Featured Research

from universities, journals, and other organizations

Newly discovered gene explains mouse embryonic stem cell immortality

Date:
March 24, 2010
Source:
NIH/National Institute on Aging
Summary:
Researchers have discovered a key to embryonic stem cell rejuvenation in a gene -- Zscan4. This breakthrough finding could have major implications for aging research, stem cell biology, regenerative medicine and cancer biology.

Researchers at the National Institute on Aging (NIA), part of the National Institutes of Health, have discovered a key to embryonic stem (ES) cell rejuvenation in a gene -- Zscan4 -- as reported in the March 24, 2010, online issue of Nature. This breakthrough finding could have major implications for aging research, stem cell biology, regenerative medicine and cancer biology.

Related Articles


ES cells are unique because, along with the ability to develop into nearly any type of cell in the body, they can produce infinite generations of new, fully operational ES cells (daughter cells). ES cells are essentially immortal, meaning that they can divide indefinitely to produce additional generations of functional ES daughter cells. Other cells can only produce a certain number of generations of daughter cells before they no longer function properly. This is partially because the telomere, the protective end of the chromosome which carries the cell's genetic information, shortens each time a cell divides. When a telomere becomes too short, it can no longer protect the cell. At that time, the cell dies, turns itself off, known as cell senescence, or produces abnormal and possibly dysfunctional cells.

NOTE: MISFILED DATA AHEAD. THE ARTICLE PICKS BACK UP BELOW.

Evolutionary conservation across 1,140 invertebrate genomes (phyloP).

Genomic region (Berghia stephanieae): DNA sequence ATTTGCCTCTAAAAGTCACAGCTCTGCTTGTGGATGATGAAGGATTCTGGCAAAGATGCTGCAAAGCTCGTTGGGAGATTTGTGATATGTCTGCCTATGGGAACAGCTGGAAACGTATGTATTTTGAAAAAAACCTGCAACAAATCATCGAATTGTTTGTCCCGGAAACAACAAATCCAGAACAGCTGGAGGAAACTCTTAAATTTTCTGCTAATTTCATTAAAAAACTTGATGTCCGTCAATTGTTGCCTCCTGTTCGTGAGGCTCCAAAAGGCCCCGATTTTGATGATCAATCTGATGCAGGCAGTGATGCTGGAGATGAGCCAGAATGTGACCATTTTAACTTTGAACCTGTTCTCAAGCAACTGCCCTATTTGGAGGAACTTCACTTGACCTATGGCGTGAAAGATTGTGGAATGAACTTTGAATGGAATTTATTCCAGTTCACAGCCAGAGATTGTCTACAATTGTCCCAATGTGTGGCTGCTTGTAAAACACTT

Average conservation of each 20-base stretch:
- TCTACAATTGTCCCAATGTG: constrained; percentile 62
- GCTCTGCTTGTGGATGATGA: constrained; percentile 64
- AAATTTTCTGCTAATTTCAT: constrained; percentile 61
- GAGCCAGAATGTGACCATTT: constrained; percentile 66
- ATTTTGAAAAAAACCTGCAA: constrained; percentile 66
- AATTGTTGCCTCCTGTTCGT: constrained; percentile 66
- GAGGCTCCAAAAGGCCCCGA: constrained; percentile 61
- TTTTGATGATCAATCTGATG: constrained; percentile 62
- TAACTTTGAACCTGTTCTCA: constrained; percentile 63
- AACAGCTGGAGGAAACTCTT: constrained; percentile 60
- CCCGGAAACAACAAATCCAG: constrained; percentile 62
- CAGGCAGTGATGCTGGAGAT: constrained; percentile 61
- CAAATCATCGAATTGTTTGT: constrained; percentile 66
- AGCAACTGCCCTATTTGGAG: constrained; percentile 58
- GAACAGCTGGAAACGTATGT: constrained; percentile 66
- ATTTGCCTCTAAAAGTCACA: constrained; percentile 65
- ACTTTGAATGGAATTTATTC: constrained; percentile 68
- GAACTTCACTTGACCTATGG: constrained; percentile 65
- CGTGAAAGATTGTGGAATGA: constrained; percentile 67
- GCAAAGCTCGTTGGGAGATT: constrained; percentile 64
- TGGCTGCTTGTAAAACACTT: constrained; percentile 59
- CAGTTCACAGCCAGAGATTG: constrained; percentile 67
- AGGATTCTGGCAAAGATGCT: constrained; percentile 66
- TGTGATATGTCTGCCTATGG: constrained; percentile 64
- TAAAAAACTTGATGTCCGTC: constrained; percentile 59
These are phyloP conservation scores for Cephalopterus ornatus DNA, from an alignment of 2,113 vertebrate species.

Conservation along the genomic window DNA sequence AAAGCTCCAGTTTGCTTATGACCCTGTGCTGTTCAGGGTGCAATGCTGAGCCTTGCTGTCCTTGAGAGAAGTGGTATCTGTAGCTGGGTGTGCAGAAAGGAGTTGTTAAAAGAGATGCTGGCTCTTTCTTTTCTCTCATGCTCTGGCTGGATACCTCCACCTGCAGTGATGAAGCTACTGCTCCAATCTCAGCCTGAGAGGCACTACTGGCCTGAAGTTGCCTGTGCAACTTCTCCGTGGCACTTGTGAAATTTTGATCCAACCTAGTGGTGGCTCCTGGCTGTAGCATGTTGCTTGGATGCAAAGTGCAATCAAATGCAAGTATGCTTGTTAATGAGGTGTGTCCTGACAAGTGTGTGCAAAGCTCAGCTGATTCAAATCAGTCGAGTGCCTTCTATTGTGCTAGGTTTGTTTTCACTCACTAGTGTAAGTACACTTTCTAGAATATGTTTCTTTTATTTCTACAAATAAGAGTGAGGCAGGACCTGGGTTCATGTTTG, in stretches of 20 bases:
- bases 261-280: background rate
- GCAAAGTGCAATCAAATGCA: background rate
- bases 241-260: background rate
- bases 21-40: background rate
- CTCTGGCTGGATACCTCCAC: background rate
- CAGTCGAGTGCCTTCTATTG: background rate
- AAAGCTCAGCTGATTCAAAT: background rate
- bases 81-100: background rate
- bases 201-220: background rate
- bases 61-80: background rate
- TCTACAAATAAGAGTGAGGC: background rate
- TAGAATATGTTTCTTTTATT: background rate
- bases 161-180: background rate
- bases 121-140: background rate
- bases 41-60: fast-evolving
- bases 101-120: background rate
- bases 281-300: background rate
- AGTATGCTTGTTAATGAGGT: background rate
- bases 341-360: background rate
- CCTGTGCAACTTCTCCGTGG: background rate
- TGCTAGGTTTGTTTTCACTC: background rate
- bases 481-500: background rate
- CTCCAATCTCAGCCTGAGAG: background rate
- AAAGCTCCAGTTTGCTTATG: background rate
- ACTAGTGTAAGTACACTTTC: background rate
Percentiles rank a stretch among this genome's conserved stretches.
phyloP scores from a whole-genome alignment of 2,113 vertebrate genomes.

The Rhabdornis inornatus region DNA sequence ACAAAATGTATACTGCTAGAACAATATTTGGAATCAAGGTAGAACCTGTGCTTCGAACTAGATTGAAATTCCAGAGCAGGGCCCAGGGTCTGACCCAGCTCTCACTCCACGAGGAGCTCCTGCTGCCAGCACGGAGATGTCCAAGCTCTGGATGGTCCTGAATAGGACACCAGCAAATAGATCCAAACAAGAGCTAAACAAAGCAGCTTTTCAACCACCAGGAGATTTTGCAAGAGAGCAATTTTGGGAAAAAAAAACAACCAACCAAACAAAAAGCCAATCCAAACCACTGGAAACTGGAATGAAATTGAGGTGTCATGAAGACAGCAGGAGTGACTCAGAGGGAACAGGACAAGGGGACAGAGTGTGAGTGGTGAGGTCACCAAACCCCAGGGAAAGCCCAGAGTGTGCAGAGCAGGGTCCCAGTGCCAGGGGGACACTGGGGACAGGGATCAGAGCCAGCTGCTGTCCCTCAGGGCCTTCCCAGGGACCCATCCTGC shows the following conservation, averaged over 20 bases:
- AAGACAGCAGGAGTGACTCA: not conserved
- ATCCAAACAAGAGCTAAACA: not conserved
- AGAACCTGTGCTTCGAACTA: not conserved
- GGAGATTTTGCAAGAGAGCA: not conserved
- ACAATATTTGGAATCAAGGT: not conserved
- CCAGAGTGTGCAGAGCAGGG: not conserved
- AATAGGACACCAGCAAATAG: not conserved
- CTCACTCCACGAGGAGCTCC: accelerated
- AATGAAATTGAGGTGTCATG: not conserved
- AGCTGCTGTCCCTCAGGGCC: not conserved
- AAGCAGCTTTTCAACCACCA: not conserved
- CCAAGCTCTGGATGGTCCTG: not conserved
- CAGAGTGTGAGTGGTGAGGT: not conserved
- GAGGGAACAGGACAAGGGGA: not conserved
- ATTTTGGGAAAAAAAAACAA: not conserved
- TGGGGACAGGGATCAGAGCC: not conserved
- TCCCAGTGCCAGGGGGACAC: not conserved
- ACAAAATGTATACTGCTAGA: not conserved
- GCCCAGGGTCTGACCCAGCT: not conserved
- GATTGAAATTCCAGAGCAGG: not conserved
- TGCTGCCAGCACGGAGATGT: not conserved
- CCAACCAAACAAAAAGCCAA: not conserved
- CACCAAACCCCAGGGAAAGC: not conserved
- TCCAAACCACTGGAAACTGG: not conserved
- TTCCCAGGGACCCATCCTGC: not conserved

Until now, the mechanism for the ES cell's immortality had been a mystery. The prevailing theory was that ES cells practiced "self-renewal," meaning that when they divided, they produced daughter cells that were completely unaltered (including telomere length) from the parent. NIA researchers discovered that the process occurring in ES cells can be more appropriately described as "rejuvenation" than the "self-renewal." As in other cells, when ES cells replicate, the daughter cells are not identical to the parent and the telomeres are shorter. However, ES cells express a unique Zscan4 gene that, when activated (or turned on), rejuvenates the ES cell, restoring it to its original vigor.

This rejuvenation includes telomere lengthening through recombination, when a shorter telomere combines with a longer telomere to elongate itself. Zscan4 then turns off. The gene is not turned on every time that the cell replicates -- approximately 5 percent of the cells will have an activated gene at any one point. The process is a cycle of cell replication (with telomere shortening) and intermittent activation of Zscan4 (cell rejuvenation).

Researchers are currently investigating whether a similar mechanism also operates in human cells.


Story Source:

The above story is based on materials provided by NIH/National Institute on Aging. Note: Materials may be edited for content and length.


Journal Reference:

  1. Zalzman et al. Zscan4 regulates telomere elongation and genomic stability in ES cells. Nature, 2010; DOI: 10.1038/nature08882

Cite This Page: